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HTTPS tracing and debugging: (4) Cloud to cloud (using Cloud Foundry)

This is the last of four scenarios, covered by the post series:
“HTTPS tracing and debugging: A simple way “

In this fourth and final example, we will see one of the most complicated scenarios to explore. To analyse this case, we will use a Foundry Cloud application, where we will be able to execute our proxy. An alternative, perhaps simpler, would be to have a remote server (in amazon/Google Services/Azure/Digital Ocean/etc). I was inclined for the option of an application in Cloud Foundry, since I imagine that by these parts there is more knowledge of this instrument. In addition, using the trial version provided by SAP, we can perform this exercise without having to make a payout or register in another platform. As it’s the most complex scenario, it’s the longest post in the series too. Cheer up!

Consumption of an echo service in CPI, from another CPI account.

The biggest difficulty in this scenario will be to prepare a Foundry Cloud application. Cloud Fundry has a BuilPack to run Linux binaries. The binary Build Pack of Cloud Foundry is based on Ubuntu 14.04 (Stack cflinuxfs2 at 27/12/2018), so it is safe to assume that mitmproxy and mitmweb will run smoothly. Also, since the default proxy runs on port 8080, the application will automatically assign the url of the proxy to the application. I will provide more details on how to incorporate the proxy as a Foundry Cloud application.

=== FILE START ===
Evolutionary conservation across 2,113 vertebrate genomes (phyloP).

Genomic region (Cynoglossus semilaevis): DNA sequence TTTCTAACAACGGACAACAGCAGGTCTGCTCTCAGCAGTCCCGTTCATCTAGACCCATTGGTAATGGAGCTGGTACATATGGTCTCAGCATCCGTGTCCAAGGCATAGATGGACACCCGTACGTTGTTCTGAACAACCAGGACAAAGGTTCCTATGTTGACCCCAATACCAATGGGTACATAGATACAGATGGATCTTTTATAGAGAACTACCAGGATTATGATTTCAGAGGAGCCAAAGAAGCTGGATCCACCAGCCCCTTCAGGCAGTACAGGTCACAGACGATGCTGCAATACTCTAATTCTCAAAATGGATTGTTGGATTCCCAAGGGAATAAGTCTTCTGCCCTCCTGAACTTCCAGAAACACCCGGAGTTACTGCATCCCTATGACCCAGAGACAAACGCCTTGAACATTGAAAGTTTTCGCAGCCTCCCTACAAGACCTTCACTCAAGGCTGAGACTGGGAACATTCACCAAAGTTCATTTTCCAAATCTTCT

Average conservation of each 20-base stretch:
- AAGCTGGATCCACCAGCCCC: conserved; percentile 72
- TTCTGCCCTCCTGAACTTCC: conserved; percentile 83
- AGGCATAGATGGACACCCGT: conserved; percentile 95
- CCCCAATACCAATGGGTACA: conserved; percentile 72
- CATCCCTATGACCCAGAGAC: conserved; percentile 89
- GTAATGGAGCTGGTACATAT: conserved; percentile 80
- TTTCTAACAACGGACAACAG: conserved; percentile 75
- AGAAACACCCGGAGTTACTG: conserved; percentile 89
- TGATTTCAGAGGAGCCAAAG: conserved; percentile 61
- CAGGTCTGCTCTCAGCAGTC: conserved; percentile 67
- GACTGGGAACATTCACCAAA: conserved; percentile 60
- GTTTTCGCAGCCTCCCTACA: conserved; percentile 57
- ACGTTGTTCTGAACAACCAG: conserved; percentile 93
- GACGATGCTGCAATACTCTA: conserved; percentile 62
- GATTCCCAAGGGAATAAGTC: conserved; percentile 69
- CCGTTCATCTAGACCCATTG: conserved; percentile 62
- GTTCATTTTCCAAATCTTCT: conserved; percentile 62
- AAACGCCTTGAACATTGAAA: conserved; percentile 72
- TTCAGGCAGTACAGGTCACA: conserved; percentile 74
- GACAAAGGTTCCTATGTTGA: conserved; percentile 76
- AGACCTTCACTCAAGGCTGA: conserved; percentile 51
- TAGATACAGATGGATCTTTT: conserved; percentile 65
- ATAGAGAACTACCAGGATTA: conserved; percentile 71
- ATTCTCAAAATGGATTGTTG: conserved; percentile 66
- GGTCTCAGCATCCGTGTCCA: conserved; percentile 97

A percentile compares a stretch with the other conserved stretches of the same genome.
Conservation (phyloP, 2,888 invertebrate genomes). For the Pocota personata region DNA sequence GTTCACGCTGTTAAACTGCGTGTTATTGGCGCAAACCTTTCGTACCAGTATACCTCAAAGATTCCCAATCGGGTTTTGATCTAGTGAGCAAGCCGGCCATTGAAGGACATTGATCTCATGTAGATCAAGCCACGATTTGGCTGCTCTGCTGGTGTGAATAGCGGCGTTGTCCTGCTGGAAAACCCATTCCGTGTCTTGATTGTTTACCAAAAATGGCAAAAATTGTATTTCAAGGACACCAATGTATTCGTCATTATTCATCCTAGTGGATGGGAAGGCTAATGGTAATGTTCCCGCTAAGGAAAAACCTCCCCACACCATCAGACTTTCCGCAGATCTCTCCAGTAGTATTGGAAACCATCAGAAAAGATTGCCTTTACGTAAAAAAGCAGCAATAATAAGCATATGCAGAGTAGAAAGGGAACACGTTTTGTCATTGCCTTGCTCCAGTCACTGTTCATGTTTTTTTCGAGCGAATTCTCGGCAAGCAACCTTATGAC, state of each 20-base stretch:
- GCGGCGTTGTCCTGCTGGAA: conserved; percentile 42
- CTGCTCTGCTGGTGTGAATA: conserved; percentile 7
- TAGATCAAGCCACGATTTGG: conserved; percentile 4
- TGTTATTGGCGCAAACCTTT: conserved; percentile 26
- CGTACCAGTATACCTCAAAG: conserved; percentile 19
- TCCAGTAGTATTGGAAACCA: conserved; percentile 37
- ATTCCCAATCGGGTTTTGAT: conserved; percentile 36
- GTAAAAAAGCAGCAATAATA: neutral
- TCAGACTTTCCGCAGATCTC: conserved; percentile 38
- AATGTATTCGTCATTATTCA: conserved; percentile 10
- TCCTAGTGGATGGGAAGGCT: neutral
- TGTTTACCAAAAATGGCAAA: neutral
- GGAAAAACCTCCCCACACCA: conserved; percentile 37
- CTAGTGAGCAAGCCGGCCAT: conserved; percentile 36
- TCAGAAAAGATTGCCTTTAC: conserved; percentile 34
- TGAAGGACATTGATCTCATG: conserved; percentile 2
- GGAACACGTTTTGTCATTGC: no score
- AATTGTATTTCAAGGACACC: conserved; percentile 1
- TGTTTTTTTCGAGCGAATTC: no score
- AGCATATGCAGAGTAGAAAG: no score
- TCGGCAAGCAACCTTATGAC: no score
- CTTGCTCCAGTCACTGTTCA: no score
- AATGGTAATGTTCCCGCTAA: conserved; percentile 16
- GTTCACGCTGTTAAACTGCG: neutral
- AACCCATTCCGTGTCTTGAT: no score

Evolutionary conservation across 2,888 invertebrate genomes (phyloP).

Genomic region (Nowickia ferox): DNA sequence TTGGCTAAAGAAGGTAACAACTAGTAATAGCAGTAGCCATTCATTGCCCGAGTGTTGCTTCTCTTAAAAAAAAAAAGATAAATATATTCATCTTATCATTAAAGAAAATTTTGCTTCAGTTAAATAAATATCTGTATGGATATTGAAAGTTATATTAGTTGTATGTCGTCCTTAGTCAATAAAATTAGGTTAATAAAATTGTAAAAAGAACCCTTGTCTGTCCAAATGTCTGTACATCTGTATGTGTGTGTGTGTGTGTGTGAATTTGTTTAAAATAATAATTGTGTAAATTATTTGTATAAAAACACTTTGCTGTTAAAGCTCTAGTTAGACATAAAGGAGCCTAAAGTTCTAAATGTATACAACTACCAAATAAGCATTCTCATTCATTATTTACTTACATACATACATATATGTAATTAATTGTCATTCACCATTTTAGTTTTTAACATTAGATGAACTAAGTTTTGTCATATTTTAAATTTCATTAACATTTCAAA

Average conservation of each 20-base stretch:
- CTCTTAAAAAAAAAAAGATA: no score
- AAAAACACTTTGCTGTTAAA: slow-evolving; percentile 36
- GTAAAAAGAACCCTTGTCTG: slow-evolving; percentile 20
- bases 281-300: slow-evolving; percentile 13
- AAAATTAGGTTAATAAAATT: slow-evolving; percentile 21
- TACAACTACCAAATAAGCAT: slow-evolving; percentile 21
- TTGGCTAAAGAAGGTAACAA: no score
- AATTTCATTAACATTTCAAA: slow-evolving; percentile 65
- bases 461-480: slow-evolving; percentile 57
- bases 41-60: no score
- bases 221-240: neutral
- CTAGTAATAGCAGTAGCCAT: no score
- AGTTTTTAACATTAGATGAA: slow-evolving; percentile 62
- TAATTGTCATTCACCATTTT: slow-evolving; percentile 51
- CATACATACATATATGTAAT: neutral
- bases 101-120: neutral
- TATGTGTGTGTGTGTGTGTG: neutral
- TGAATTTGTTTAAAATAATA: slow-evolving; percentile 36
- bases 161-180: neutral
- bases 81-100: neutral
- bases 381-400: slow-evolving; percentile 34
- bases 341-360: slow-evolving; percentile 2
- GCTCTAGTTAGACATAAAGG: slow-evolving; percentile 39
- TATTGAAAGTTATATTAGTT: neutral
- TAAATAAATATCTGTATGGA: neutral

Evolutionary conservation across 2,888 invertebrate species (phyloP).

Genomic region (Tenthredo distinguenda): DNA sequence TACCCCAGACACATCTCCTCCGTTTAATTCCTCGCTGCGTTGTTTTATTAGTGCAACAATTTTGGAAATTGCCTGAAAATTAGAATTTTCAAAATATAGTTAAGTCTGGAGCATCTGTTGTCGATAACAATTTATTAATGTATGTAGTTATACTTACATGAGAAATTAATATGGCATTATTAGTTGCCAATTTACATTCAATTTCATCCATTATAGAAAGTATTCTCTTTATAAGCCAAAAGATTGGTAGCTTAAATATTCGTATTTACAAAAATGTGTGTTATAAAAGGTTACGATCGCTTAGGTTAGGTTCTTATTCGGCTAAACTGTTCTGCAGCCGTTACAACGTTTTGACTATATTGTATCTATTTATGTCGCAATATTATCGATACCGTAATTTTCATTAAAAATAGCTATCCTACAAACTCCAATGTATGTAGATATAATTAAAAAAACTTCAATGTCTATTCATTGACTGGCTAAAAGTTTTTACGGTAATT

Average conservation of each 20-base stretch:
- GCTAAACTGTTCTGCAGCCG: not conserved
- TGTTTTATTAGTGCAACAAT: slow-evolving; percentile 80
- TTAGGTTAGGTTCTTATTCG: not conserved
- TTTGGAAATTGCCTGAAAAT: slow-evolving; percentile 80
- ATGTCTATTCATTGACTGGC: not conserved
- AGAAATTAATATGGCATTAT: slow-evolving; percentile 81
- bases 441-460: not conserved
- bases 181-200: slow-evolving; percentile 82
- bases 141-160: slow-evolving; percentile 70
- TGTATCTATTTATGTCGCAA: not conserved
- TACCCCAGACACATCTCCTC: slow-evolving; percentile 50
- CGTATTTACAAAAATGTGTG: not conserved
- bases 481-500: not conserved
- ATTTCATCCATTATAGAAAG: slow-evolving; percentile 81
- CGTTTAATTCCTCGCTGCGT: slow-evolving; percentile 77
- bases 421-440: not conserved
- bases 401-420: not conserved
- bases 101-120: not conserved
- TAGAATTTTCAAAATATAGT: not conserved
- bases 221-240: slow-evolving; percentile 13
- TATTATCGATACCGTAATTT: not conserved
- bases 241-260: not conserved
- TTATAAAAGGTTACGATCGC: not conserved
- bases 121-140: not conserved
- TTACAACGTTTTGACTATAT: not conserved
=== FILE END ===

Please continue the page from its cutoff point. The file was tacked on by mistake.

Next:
1.- Login and Pushing a binary build pack

Once you have downloaded the binaries for Linux, you must login to Cloud Foundry and push the binaries in a binary build pack. Attention, if you are using the trial account in Europe (EU10) you will not be able to use the name “mitmproxy” because “it belongs to me” and it will be busy. What you can do is rename your application to “mitmproxy-<suser>” or any other unique name. From now on, the guide always mentions the application “mitmproxy”, but you should be careful to use your own application name.

Note that in the push, we are asking cloud foundry to run mitmweb and to push the files as a binary buildpack.

 

2.- Allow SSH connections to the application

It will be necessary to open a local SSH tunnel between Cloud Foundry and our computer. The idea is to be able to access the remote web application through a local route. It may sound confusing, but it is another property of SSH tunnels (enable remote services locally).

 

 

3.- Establish a local SSH tunnel

We will link our local port 8081, with the remote port 8081. This way “localhost:8081” will be accessing the remote port 8081.
After establishing the tunnel, through the SSH console, we can also verify that the proxy is already operative.

 

4.- Configure mitmweb in reverse mode.

We will do something similar to the previous exercise: we will enable a reverse proxy. However, this time, we will configure it through the web page. As the SSH tunnel is already established, in your browser simply access “localhost:8081”. Then options -> edit options -> mode -> “reverse:<targetCPIhost>. What we are indicating is that the reverse proxy will be pointing to our target CPI system.